His standing in the world outside of the cycling world is based all on cancer.  He fought and beat cancer and that has made him a hero, a role model.  Charles Barkley was pilloried when he said in a commercial, “I am not a role model.”  The problem with the hand ringing from many people about this statement isn’t that it’s about athletes, but it is about humans.

Our athletes are our superheroes, but they are more Batman then Superman.  They are utterly human and therefore utterly flawed.  It makes them more interesting and it makes our reactions to them equally interesting.

I have often said, after seeing an athlete do something utterly freakish on the field of play that our athletes are barely human.  They are in some sense the next evolution of humanity.  Yet, they will also do something all too human and all to flawed to remind me why we watch.  They are us despite their physical gifts.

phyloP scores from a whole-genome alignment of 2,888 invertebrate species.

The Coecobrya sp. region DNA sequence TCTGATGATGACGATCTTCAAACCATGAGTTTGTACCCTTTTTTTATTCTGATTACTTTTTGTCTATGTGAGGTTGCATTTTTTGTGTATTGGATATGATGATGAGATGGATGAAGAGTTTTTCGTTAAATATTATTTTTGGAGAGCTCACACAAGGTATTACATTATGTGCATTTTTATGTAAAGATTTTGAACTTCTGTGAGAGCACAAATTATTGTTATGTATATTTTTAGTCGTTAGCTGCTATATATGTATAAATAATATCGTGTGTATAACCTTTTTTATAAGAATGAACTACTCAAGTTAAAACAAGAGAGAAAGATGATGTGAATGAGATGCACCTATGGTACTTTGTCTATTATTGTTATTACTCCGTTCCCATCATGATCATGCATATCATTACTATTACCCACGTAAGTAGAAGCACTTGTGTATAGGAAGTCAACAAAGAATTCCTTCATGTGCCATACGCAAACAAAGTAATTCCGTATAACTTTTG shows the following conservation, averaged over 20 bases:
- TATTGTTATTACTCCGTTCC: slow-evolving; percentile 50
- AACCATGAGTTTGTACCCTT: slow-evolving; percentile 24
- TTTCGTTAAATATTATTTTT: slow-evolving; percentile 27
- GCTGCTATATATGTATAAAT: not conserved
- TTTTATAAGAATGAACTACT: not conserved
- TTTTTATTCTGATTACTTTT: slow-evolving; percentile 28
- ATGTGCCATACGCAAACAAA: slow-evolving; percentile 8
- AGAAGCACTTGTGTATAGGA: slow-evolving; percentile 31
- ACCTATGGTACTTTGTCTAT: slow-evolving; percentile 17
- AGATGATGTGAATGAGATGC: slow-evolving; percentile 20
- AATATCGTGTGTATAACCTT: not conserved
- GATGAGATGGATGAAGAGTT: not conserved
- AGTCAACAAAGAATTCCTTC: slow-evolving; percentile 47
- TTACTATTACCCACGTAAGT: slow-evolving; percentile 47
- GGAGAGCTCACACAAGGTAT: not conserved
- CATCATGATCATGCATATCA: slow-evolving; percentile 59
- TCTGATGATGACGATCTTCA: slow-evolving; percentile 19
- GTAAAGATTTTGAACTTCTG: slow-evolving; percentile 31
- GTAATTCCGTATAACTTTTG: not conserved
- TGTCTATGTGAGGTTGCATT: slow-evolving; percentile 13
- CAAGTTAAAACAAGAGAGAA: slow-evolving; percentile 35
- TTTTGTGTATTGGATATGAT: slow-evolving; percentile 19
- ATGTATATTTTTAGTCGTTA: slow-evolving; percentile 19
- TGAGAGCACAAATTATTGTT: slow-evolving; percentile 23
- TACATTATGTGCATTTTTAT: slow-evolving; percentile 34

That is why I have always agreed with Barkley’s commercial statement.  They will make mistakes; they will screw up something important just like everyone else.  Yes, to whom much is given much is expected, but what is expected?

Maybe that is where the problem is, we don’t want them to be human.  We don’t want them to make the same mistakes we make.  It reminds us too much of our own frailties.  Maybe Armstrong’s mistake was not making himself into a superhero through better chemistry.  Maybe it was getting caught and reminding people how human we all truly are.